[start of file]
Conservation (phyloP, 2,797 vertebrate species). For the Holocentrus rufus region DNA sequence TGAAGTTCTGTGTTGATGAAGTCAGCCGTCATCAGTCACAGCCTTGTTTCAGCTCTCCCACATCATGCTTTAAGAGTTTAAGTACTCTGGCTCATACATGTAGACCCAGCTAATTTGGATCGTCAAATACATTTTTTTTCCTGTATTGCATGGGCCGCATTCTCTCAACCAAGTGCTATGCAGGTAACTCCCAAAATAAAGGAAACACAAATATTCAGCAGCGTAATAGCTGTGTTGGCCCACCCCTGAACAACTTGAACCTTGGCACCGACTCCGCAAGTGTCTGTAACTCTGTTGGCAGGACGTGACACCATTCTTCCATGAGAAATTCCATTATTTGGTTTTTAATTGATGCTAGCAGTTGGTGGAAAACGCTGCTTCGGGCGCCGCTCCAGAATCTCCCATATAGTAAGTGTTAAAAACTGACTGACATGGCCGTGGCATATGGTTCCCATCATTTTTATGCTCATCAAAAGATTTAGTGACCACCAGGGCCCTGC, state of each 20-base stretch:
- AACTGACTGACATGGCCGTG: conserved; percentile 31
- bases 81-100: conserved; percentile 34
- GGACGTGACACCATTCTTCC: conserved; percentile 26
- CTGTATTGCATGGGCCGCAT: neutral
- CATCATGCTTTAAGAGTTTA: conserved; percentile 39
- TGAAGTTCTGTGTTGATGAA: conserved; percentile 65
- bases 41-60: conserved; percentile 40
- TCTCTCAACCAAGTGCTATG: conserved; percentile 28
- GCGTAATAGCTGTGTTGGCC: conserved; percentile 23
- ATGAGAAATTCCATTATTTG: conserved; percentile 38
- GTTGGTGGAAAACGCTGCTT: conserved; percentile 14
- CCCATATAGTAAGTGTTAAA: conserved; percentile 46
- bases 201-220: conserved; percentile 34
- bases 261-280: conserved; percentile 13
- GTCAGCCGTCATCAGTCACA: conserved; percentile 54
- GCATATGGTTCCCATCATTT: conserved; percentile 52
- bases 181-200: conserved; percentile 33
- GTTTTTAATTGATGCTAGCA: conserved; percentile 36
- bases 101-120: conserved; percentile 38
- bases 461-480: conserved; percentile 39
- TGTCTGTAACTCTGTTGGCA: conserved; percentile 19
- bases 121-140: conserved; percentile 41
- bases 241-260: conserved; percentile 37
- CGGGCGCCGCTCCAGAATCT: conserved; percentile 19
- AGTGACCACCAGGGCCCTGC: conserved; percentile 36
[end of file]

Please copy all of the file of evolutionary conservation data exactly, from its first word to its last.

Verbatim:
Conservation (phyloP, 2,797 vertebrate species). For the Holocentrus rufus region DNA sequence TGAAGTTCTGTGTTGATGAAGTCAGCCGTCATCAGTCACAGCCTTGTTTCAGCTCTCCCACATCATGCTTTAAGAGTTTAAGTACTCTGGCTCATACATGTAGACCCAGCTAATTTGGATCGTCAAATACATTTTTTTTCCTGTATTGCATGGGCCGCATTCTCTCAACCAAGTGCTATGCAGGTAACTCCCAAAATAAAGGAAACACAAATATTCAGCAGCGTAATAGCTGTGTTGGCCCACCCCTGAACAACTTGAACCTTGGCACCGACTCCGCAAGTGTCTGTAACTCTGTTGGCAGGACGTGACACCATTCTTCCATGAGAAATTCCATTATTTGGTTTTTAATTGATGCTAGCAGTTGGTGGAAAACGCTGCTTCGGGCGCCGCTCCAGAATCTCCCATATAGTAAGTGTTAAAAACTGACTGACATGGCCGTGGCATATGGTTCCCATCATTTTTATGCTCATCAAAAGATTTAGTGACCACCAGGGCCCTGC, state of each 20-base stretch:
- AACTGACTGACATGGCCGTG: conserved; percentile 31
- bases 81-100: conserved; percentile 34
- GGACGTGACACCATTCTTCC: conserved; percentile 26
- CTGTATTGCATGGGCCGCAT: neutral
- CATCATGCTTTAAGAGTTTA: conserved; percentile 39
- TGAAGTTCTGTGTTGATGAA: conserved; percentile 65
- bases 41-60: conserved; percentile 40
- TCTCTCAACCAAGTGCTATG: conserved; percentile 28
- GCGTAATAGCTGTGTTGGCC: conserved; percentile 23
- ATGAGAAATTCCATTATTTG: conserved; percentile 38
- GTTGGTGGAAAACGCTGCTT: conserved; percentile 14
- CCCATATAGTAAGTGTTAAA: conserved; percentile 46
- bases 201-220: conserved; percentile 34
- bases 261-280: conserved; percentile 13
- GTCAGCCGTCATCAGTCACA: conserved; percentile 54
- GCATATGGTTCCCATCATTT: conserved; percentile 52
- bases 181-200: conserved; percentile 33
- GTTTTTAATTGATGCTAGCA: conserved; percentile 36
- bases 101-120: conserved; percentile 38
- bases 461-480: conserved; percentile 39
- TGTCTGTAACTCTGTTGGCA: conserved; percentile 19
- bases 121-140: conserved; percentile 41
- bases 241-260: conserved; percentile 37
- CGGGCGCCGCTCCAGAATCT: conserved; percentile 19
- AGTGACCACCAGGGCCCTGC: conserved; percentile 36